Thunder Bay ranked as No 1 city in Canada to buy real estate in. Not Vancouver, Toronto or even Montreal but Thunder Bay, Ontario is ranked in the top place in the country. It became to the forefront based on focusing on being a knowledge economy centre. It attracts them all, medical, educational and government sectors.
It ranks on the top because to purchase a property, you just need couple of years earnings compared to cities like Toronto, where it is as high as 7 times what you earn in a year. Investors are also jumping in to buy properties due to high rental income, which increased by 22% just in the last year.
In the last five years, real estate prices in this Northern Ontario city of just over 100,000 have appreciated faster than in any other city in Canada. While it may seem a stretch for a family to pick up and move to Thunder Bay, just because it ranks No. 1, investors looking for an income property certainly might be curious.
It was known as an integral stop on the nation’s train and truck routes, Canada’s portal to the West has been methodically rebuilding itself as a knowledge economy centre, attracting jobs in the medical, educational and government sectors. The city leadership played an amazing role in making that happen. You know you have done it right when, the job market in the city is sheltered somewhat from price drops that have plagued manufacturing and resource sectors across Canada. The largest employers are the Regional Health Sciences Centre, Lakehead District School Board and Lakehead University, followed closely behind by the City of Thunder Bay and the Government of Ontario.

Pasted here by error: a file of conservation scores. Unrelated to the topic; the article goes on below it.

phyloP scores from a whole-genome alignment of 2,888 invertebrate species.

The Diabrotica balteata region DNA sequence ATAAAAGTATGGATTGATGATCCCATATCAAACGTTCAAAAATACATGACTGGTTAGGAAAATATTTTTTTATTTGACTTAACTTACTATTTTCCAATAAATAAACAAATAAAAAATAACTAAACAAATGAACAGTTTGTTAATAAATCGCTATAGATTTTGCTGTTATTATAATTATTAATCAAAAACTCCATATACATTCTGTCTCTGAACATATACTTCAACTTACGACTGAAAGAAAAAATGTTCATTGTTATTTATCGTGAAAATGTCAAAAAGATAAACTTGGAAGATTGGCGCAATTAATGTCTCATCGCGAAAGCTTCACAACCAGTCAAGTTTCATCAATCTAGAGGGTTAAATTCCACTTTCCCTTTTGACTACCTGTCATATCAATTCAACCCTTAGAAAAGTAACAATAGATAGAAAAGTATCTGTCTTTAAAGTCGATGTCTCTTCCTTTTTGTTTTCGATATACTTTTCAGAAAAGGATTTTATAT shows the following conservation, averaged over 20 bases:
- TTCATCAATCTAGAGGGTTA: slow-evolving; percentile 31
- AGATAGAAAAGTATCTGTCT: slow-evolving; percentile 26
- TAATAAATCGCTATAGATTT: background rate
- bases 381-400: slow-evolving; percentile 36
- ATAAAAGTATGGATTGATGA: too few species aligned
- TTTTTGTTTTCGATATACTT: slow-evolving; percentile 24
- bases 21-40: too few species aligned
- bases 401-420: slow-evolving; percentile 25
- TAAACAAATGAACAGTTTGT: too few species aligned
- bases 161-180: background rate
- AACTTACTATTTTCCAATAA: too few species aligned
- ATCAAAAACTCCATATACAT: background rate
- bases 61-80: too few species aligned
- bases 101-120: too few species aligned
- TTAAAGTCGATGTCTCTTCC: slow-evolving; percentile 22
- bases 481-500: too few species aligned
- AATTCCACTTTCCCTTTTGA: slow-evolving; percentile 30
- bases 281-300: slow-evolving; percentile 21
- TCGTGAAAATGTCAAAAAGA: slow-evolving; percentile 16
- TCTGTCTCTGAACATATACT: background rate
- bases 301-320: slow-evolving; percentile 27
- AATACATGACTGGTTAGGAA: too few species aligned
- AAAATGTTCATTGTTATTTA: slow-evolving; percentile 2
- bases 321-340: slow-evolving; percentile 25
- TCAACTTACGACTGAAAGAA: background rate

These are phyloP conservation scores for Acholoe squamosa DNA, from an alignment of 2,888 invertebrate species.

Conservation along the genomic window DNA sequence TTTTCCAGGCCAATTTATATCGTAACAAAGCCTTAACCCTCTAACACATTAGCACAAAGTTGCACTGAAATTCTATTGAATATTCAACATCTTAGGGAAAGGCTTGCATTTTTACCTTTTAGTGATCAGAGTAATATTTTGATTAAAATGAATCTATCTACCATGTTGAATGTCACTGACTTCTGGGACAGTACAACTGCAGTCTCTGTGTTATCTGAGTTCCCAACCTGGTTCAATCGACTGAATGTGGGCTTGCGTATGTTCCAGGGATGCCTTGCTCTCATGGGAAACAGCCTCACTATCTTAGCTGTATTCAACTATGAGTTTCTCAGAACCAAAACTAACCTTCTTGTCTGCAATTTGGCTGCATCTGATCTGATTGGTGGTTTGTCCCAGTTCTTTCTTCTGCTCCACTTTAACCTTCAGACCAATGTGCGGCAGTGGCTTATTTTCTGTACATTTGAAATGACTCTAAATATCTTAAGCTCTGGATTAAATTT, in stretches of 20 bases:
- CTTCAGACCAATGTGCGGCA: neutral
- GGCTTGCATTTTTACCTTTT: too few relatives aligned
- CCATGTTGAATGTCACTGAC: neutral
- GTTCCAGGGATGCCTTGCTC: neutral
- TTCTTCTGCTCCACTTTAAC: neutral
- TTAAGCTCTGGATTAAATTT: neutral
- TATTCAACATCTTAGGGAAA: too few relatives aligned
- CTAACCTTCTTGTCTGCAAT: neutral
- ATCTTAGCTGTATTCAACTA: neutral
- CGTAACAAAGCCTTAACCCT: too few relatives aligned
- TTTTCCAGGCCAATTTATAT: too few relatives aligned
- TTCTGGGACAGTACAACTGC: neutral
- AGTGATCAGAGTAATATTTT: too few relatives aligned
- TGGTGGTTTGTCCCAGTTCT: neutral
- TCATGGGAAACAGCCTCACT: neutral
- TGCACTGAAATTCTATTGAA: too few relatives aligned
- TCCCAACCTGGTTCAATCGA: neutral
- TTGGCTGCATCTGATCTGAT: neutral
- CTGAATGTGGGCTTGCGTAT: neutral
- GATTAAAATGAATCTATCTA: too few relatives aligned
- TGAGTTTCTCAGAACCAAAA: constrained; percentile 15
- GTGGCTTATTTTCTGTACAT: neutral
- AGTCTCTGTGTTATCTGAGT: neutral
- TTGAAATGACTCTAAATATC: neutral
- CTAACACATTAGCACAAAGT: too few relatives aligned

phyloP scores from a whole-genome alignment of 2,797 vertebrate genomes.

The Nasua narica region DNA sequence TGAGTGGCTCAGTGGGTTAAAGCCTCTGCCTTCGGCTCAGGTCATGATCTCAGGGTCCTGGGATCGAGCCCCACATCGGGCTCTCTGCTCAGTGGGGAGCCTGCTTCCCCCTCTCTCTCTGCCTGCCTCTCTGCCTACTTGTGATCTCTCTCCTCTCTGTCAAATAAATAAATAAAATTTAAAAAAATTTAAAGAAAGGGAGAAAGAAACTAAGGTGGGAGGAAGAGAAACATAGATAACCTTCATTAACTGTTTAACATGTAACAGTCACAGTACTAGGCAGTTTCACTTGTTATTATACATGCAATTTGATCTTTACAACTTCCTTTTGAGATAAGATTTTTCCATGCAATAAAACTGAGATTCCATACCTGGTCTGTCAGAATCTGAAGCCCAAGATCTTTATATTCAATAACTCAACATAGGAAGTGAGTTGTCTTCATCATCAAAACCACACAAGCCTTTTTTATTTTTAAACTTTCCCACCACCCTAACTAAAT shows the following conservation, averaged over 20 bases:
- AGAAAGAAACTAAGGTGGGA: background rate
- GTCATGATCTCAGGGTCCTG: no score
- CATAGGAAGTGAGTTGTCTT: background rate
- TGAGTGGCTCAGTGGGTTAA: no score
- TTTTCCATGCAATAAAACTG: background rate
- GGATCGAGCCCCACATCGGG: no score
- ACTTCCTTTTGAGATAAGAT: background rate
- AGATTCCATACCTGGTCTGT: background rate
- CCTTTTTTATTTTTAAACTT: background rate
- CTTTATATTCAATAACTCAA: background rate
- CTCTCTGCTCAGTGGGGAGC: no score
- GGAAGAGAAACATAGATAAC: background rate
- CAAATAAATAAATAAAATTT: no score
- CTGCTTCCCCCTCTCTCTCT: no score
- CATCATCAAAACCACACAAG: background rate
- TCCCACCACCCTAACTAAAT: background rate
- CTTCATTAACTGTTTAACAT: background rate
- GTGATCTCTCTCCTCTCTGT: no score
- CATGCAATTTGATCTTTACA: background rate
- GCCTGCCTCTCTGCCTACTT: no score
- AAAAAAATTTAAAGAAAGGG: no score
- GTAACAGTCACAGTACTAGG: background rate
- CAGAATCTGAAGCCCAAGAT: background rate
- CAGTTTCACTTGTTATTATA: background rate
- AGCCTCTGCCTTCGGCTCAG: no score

By and large, residents have remarkable buying power. The average household income is a reasonable $81,000. Yet home prices in the city remain exceptionally affordable: The average 2015 home cost just under $216,000, a little over two and a half times the average household income. Compare that to Toronto where homes are six times the average household income and Vancouver where they are nine times.
The economic fall-out was certainly felt in Toronto, which dropped three spots in our ranking to 15th overall. And yet Hamilton, Brantford and Guelph climbed by as many as five spots since last year. All three cities have high average household incomes in common—ranging from $78,000 to just over $95,000—while unemployment ranges from 4% to 5.7%, significantly lower than the current national average of 7.2%. At $443,000, Hamilton’s average home price is the highest of the bunch, but the city also boasts the highest compound annual rate of return for a five-year period at 7.3%.